Kim Collins

Track and field already has great stories. It doesn't need a savior

Track and field already has great stories. It doesn't need a savior

BIRMINGHAM, England — Predictably, the American sprinter Christian Coleman is already being hailed as the next this, the next that, already being asked if he can run 100 meters faster than 9.58 seconds.

What is it about track and field, this almost-desperate need -- in some if not many quarters -- to anoint someone as savior?

No one is savior. No one needs to be the almighty. It’s an unfair ask. Who, alone, carries a sport in baseball, basketball, football, hockey or soccer? Why, then, track and field?

Coleman, just 21, is an outrageous talent. A few weeks ago, at the U.S. nationals, at altitude in Albuquerque, he broke the world indoor record for 60 meters, running 6.34 seconds. On Saturday night, here at the 2018 world indoor championships, he went a championship-record 6.37, five ticks faster than Mo Greene's 6.42 from 1999.

Usain Bolt's epic disqualification

DAEGU, South Korea -- Usain Bolt false-started, and Yohan Blake, his Jamaican training partner, won the men's 100-meter world championship title in a race that immediately created a sensational controversy sure to linger to and through the London 2012 Olympic Games. Whether that controversy is good for track and field, a sport that desperately needs stars and on Sunday by rule excused its biggest star from its biggest event -- all that remains to be seen.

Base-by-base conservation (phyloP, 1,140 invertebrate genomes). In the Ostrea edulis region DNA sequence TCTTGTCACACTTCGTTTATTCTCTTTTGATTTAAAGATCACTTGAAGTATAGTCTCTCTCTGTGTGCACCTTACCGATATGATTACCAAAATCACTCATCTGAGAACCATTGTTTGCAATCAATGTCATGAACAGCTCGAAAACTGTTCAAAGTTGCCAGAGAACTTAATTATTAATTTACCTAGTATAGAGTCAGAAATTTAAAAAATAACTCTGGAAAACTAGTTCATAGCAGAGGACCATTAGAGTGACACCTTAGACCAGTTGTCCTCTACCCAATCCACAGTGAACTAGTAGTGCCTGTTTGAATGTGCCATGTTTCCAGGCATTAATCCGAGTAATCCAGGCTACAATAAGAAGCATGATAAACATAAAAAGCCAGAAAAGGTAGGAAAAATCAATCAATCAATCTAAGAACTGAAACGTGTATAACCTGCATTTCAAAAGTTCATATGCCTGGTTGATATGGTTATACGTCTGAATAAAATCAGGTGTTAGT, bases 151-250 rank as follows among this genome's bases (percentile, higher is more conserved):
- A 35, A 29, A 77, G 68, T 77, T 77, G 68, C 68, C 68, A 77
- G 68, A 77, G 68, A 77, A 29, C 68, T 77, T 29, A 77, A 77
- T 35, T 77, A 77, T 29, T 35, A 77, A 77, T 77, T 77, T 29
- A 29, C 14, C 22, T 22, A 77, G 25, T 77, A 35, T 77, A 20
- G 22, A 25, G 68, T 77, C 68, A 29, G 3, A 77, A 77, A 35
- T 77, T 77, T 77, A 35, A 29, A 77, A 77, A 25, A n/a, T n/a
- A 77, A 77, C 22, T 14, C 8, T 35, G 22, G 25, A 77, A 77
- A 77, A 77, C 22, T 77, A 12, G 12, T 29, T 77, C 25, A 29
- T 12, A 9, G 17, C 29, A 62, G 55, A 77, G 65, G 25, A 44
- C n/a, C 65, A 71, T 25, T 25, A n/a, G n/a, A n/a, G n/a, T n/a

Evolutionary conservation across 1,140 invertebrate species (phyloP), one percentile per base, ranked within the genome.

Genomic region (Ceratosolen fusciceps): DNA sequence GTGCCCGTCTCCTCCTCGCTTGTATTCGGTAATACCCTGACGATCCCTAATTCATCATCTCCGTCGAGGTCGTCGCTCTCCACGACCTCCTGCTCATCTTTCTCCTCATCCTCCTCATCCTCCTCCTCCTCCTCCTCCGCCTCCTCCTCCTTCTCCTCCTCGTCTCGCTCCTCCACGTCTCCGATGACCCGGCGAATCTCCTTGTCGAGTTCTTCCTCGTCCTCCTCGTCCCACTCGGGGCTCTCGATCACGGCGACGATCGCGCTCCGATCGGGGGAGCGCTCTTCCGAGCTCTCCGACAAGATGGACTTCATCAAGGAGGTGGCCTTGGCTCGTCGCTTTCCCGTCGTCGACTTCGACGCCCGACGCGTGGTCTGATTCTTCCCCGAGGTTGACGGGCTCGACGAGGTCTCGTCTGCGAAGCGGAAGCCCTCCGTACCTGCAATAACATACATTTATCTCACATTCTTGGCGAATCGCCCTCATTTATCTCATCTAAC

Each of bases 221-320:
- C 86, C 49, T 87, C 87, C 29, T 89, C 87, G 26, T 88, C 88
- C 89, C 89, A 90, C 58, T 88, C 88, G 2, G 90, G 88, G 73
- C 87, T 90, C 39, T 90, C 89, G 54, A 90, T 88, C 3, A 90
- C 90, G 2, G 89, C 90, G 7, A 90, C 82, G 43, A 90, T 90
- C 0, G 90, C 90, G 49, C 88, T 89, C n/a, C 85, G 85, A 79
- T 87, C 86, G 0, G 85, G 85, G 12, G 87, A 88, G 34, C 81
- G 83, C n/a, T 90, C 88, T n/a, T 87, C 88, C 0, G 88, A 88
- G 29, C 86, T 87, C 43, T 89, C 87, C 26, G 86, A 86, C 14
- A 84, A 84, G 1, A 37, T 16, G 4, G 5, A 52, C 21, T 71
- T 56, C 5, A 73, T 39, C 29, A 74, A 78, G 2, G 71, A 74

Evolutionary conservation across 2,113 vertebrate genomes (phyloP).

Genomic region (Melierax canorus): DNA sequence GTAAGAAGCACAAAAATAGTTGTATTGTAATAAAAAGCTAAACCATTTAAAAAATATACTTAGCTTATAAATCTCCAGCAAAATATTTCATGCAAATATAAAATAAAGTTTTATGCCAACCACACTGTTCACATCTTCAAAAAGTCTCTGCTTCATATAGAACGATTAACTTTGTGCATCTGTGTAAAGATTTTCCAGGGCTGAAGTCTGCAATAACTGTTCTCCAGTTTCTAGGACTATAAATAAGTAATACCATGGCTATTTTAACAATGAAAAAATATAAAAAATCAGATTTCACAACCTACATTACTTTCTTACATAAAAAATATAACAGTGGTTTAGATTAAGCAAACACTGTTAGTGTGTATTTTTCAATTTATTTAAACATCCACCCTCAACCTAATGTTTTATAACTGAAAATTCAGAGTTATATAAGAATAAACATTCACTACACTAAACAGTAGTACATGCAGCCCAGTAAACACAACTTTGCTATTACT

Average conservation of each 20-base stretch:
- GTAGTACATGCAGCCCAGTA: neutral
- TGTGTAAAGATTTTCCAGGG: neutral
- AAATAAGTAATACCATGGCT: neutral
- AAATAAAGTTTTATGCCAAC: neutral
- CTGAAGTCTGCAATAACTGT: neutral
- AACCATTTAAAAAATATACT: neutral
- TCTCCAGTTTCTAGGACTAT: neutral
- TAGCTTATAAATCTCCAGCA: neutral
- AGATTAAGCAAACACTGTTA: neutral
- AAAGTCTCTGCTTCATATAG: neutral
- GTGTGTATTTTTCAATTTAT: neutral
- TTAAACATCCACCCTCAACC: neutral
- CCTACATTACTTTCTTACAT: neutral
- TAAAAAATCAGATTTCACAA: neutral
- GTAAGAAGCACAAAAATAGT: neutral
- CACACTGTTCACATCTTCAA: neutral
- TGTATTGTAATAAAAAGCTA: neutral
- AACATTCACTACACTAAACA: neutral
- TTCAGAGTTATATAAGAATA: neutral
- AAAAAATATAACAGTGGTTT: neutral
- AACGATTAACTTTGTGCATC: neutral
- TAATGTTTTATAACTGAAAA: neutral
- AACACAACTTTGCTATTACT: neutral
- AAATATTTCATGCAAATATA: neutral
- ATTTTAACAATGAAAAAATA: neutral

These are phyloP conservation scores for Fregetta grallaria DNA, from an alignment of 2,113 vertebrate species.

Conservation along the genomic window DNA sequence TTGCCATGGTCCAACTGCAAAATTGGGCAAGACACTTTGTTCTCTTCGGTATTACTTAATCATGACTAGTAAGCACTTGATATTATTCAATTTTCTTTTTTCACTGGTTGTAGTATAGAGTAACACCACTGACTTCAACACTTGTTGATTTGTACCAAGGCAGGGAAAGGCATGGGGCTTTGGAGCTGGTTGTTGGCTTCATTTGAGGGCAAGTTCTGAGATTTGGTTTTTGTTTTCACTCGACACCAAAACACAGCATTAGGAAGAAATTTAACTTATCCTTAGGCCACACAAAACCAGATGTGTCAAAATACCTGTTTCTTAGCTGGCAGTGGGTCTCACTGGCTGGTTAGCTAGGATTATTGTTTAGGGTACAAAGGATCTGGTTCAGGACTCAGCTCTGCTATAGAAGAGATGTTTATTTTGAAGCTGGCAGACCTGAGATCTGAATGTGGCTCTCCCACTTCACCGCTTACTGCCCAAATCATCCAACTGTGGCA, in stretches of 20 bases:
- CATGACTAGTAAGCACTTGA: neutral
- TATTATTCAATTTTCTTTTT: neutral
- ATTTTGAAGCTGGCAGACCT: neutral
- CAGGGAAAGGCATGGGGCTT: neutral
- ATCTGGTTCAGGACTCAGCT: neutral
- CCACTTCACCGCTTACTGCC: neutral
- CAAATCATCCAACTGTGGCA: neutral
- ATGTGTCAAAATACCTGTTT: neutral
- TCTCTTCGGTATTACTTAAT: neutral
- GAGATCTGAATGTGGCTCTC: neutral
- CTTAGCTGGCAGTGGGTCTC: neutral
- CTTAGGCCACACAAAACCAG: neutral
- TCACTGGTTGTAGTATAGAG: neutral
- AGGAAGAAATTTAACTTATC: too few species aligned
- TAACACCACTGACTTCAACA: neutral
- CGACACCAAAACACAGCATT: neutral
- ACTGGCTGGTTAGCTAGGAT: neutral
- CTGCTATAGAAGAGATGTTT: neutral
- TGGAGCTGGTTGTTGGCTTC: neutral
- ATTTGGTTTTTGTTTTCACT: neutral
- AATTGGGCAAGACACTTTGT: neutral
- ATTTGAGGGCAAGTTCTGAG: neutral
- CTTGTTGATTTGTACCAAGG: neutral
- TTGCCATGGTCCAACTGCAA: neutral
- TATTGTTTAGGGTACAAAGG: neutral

"Looking for tears?" Bolt said as he was leaving the stadium. "Not gonna happen. I'm OK."

Blake flew to an easy win in 9.92 seconds just after Bolt false-started. Under a rule that was passed in 2009 and that went into effect in 2010, a regulation that some track and field insiders had warned would inevitably produce a result just like this, one false start now leads to immediate disqualification.

Inevitably came Sunday night in Daegu.

Bolt false-started. He knew it immediately. His face turned into a scream. He ripped his shirt off as a roar of disbelief echoed around the stadium.

He threw his arms up in apparent disgust. His hands over his head, he was led backstage. There he slammed the blue stadium wall.

Justin Gatlin, the American sprinter, had suggested beforehand that the 100 final would be "epic." Turned out he was right -- but what a crazy context.

The show must go on. And, after the shirtless Bolt was led off, it did. But no one in the world thinks Yohan Blake is the world's best sprinter.

Against the six other guys he raced, yes, Yohan Blake was by far the best.

Would he have beaten Usain Bolt?

What, when all is said and done, is the point of a world championships race?

What, when all is said and done, is the point of a rule?

American Walter Dix took second, in 10.08. The first third of the race was the worst, Dix said: "… I kept sitting in the blocks and I couldn't move. That false start was killing us. And hopefully it will change by London. I really didn't think they would kick him out … they have him on every poster."